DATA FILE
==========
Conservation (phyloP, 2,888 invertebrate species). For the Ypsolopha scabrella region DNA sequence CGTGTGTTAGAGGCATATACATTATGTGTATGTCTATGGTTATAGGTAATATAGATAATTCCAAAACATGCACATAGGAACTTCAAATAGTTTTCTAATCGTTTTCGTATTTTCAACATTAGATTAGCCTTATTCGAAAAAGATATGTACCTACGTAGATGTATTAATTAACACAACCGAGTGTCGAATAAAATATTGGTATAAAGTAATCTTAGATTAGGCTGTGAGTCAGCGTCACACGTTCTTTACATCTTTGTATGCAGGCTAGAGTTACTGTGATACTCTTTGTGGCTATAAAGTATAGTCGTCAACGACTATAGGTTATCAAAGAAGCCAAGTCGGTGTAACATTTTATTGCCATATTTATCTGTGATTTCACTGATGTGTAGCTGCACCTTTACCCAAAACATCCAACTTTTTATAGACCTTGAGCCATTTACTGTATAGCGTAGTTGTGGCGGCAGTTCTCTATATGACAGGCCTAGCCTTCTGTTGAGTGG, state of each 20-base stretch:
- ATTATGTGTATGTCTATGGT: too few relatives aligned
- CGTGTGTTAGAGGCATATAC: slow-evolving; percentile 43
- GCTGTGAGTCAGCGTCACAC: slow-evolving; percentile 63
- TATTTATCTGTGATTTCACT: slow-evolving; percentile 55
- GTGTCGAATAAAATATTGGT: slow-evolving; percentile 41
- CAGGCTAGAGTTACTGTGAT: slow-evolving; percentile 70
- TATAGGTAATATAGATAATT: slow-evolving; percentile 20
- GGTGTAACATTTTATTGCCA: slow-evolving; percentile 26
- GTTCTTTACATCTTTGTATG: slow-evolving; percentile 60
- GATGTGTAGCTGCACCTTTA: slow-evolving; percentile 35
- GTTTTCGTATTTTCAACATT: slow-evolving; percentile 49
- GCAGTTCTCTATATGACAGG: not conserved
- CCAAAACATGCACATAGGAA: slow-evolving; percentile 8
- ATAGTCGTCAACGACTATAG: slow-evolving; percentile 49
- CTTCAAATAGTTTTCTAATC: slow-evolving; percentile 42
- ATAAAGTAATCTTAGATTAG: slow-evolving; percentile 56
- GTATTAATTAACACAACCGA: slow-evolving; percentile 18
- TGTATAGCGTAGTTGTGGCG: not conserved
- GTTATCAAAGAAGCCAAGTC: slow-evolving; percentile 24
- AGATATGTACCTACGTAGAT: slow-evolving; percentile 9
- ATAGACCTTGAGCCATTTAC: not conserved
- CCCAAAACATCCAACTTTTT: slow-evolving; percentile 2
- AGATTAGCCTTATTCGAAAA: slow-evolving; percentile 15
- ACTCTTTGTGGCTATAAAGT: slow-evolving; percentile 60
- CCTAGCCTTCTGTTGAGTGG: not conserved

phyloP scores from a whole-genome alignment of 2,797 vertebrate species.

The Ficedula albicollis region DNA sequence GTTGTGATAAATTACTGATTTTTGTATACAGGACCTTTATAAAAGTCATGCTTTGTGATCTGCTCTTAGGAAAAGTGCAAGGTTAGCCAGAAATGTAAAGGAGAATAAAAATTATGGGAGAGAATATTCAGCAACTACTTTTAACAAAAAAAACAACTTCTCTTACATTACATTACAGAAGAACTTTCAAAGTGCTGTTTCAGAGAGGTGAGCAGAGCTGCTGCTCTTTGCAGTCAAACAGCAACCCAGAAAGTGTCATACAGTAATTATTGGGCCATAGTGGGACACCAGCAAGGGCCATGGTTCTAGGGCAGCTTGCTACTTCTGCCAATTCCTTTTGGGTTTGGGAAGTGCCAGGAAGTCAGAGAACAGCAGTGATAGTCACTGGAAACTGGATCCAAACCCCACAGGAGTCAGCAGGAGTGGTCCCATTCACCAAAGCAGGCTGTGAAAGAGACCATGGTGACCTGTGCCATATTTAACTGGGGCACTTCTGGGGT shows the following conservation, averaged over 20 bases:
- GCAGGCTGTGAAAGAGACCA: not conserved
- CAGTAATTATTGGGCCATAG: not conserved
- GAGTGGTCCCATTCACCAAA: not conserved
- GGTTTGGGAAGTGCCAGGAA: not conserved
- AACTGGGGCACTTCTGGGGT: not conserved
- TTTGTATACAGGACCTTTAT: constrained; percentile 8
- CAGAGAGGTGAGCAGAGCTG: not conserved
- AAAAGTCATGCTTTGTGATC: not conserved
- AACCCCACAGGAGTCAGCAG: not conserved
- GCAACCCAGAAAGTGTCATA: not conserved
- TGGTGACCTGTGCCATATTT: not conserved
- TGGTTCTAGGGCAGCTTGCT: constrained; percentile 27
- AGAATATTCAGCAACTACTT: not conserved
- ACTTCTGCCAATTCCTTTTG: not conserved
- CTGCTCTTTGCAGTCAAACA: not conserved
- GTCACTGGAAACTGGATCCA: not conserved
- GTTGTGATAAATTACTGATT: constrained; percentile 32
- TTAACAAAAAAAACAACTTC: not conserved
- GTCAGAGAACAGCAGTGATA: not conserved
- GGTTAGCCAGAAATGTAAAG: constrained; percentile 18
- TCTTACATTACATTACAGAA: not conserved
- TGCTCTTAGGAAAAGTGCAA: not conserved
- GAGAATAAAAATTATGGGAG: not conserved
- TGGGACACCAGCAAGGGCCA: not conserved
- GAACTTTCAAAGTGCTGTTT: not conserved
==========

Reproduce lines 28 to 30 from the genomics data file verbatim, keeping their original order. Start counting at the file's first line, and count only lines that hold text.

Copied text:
The Ficedula albicollis region DNA sequence GTTGTGATAAATTACTGATTTTTGTATACAGGACCTTTATAAAAGTCATGCTTTGTGATCTGCTCTTAGGAAAAGTGCAAGGTTAGCCAGAAATGTAAAGGAGAATAAAAATTATGGGAGAGAATATTCAGCAACTACTTTTAACAAAAAAAACAACTTCTCTTACATTACATTACAGAAGAACTTTCAAAGTGCTGTTTCAGAGAGGTGAGCAGAGCTGCTGCTCTTTGCAGTCAAACAGCAACCCAGAAAGTGTCATACAGTAATTATTGGGCCATAGTGGGACACCAGCAAGGGCCATGGTTCTAGGGCAGCTTGCTACTTCTGCCAATTCCTTTTGGGTTTGGGAAGTGCCAGGAAGTCAGAGAACAGCAGTGATAGTCACTGGAAACTGGATCCAAACCCCACAGGAGTCAGCAGGAGTGGTCCCATTCACCAAAGCAGGCTGTGAAAGAGACCATGGTGACCTGTGCCATATTTAACTGGGGCACTTCTGGGGT shows the following conservation, averaged over 20 bases:
- GCAGGCTGTGAAAGAGACCA: not conserved
- CAGTAATTATTGGGCCATAG: not conserved